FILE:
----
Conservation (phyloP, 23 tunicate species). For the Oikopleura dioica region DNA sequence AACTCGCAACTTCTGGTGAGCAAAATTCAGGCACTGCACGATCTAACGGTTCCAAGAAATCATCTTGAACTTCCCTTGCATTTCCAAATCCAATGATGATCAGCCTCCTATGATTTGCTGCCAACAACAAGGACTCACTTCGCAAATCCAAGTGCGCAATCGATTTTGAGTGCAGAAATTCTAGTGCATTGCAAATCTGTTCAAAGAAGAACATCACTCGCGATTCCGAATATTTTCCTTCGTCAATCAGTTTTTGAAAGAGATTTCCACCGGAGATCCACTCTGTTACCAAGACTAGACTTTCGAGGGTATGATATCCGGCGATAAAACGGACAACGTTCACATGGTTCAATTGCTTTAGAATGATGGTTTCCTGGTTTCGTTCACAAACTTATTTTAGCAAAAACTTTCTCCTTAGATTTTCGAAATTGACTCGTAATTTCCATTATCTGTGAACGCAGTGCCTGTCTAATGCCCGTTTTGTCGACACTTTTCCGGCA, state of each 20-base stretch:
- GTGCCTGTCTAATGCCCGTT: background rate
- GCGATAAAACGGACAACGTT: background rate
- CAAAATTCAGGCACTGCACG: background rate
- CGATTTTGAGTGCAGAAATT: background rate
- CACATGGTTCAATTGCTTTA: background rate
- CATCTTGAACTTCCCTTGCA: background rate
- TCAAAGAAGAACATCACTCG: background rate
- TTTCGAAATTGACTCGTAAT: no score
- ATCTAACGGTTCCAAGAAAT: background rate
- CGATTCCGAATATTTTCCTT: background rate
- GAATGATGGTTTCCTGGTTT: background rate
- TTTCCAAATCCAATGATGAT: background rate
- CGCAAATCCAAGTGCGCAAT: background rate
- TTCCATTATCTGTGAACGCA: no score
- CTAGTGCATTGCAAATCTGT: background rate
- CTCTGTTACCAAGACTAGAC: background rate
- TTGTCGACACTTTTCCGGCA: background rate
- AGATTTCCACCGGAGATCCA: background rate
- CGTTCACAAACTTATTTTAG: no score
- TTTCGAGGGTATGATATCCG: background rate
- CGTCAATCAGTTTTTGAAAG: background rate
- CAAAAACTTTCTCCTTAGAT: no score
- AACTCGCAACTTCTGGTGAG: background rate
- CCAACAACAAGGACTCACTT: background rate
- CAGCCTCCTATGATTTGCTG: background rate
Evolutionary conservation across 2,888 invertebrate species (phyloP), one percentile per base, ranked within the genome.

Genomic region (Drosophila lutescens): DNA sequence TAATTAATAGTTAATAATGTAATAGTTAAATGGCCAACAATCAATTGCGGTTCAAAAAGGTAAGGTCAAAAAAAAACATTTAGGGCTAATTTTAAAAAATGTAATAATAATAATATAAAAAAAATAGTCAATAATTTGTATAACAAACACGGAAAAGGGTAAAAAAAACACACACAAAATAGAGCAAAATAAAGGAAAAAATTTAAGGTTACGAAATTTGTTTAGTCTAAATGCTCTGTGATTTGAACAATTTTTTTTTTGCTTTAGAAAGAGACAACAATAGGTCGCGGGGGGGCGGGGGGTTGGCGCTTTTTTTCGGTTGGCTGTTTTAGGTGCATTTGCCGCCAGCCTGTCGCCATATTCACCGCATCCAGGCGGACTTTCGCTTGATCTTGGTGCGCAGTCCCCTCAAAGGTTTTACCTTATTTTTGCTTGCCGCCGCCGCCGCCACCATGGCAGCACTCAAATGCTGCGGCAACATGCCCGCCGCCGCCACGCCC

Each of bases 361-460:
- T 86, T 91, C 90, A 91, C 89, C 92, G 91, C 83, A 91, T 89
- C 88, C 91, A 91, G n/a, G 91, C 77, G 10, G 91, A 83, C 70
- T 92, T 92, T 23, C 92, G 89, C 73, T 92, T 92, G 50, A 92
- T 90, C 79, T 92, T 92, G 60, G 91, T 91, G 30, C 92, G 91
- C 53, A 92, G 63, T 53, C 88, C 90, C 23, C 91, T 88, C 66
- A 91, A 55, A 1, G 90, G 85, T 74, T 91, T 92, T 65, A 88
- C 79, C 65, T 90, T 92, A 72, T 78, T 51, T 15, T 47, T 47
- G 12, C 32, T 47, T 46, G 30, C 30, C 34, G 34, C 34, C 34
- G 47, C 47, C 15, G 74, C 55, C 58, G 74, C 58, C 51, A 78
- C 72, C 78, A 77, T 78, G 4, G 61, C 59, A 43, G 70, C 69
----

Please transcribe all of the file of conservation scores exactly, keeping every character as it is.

Conservation (phyloP, 23 tunicate species). For the Oikopleura dioica region DNA sequence AACTCGCAACTTCTGGTGAGCAAAATTCAGGCACTGCACGATCTAACGGTTCCAAGAAATCATCTTGAACTTCCCTTGCATTTCCAAATCCAATGATGATCAGCCTCCTATGATTTGCTGCCAACAACAAGGACTCACTTCGCAAATCCAAGTGCGCAATCGATTTTGAGTGCAGAAATTCTAGTGCATTGCAAATCTGTTCAAAGAAGAACATCACTCGCGATTCCGAATATTTTCCTTCGTCAATCAGTTTTTGAAAGAGATTTCCACCGGAGATCCACTCTGTTACCAAGACTAGACTTTCGAGGGTATGATATCCGGCGATAAAACGGACAACGTTCACATGGTTCAATTGCTTTAGAATGATGGTTTCCTGGTTTCGTTCACAAACTTATTTTAGCAAAAACTTTCTCCTTAGATTTTCGAAATTGACTCGTAATTTCCATTATCTGTGAACGCAGTGCCTGTCTAATGCCCGTTTTGTCGACACTTTTCCGGCA, state of each 20-base stretch:
- GTGCCTGTCTAATGCCCGTT: background rate
- GCGATAAAACGGACAACGTT: background rate
- CAAAATTCAGGCACTGCACG: background rate
- CGATTTTGAGTGCAGAAATT: background rate
- CACATGGTTCAATTGCTTTA: background rate
- CATCTTGAACTTCCCTTGCA: background rate
- TCAAAGAAGAACATCACTCG: background rate
- TTTCGAAATTGACTCGTAAT: no score
- ATCTAACGGTTCCAAGAAAT: background rate
- CGATTCCGAATATTTTCCTT: background rate
- GAATGATGGTTTCCTGGTTT: background rate
- TTTCCAAATCCAATGATGAT: background rate
- CGCAAATCCAAGTGCGCAAT: background rate
- TTCCATTATCTGTGAACGCA: no score
- CTAGTGCATTGCAAATCTGT: background rate
- CTCTGTTACCAAGACTAGAC: background rate
- TTGTCGACACTTTTCCGGCA: background rate
- AGATTTCCACCGGAGATCCA: background rate
- CGTTCACAAACTTATTTTAG: no score
- TTTCGAGGGTATGATATCCG: background rate
- CGTCAATCAGTTTTTGAAAG: background rate
- CAAAAACTTTCTCCTTAGAT: no score
- AACTCGCAACTTCTGGTGAG: background rate
- CCAACAACAAGGACTCACTT: background rate
- CAGCCTCCTATGATTTGCTG: background rate
Evolutionary conservation across 2,888 invertebrate species (phyloP), one percentile per base, ranked within the genome.

Genomic region (Drosophila lutescens): DNA sequence TAATTAATAGTTAATAATGTAATAGTTAAATGGCCAACAATCAATTGCGGTTCAAAAAGGTAAGGTCAAAAAAAAACATTTAGGGCTAATTTTAAAAAATGTAATAATAATAATATAAAAAAAATAGTCAATAATTTGTATAACAAACACGGAAAAGGGTAAAAAAAACACACACAAAATAGAGCAAAATAAAGGAAAAAATTTAAGGTTACGAAATTTGTTTAGTCTAAATGCTCTGTGATTTGAACAATTTTTTTTTTGCTTTAGAAAGAGACAACAATAGGTCGCGGGGGGGCGGGGGGTTGGCGCTTTTTTTCGGTTGGCTGTTTTAGGTGCATTTGCCGCCAGCCTGTCGCCATATTCACCGCATCCAGGCGGACTTTCGCTTGATCTTGGTGCGCAGTCCCCTCAAAGGTTTTACCTTATTTTTGCTTGCCGCCGCCGCCGCCACCATGGCAGCACTCAAATGCTGCGGCAACATGCCCGCCGCCGCCACGCCC

Each of bases 361-460:
- T 86, T 91, C 90, A 91, C 89, C 92, G 91, C 83, A 91, T 89
- C 88, C 91, A 91, G n/a, G 91, C 77, G 10, G 91, A 83, C 70
- T 92, T 92, T 23, C 92, G 89, C 73, T 92, T 92, G 50, A 92
- T 90, C 79, T 92, T 92, G 60, G 91, T 91, G 30, C 92, G 91
- C 53, A 92, G 63, T 53, C 88, C 90, C 23, C 91, T 88, C 66
- A 91, A 55, A 1, G 90, G 85, T 74, T 91, T 92, T 65, A 88
- C 79, C 65, T 90, T 92, A 72, T 78, T 51, T 15, T 47, T 47
- G 12, C 32, T 47, T 46, G 30, C 30, C 34, G 34, C 34, C 34
- G 47, C 47, C 15, G 74, C 55, C 58, G 74, C 58, C 51, A 78
- C 72, C 78, A 77, T 78, G 4, G 61, C 59, A 43, G 70, C 69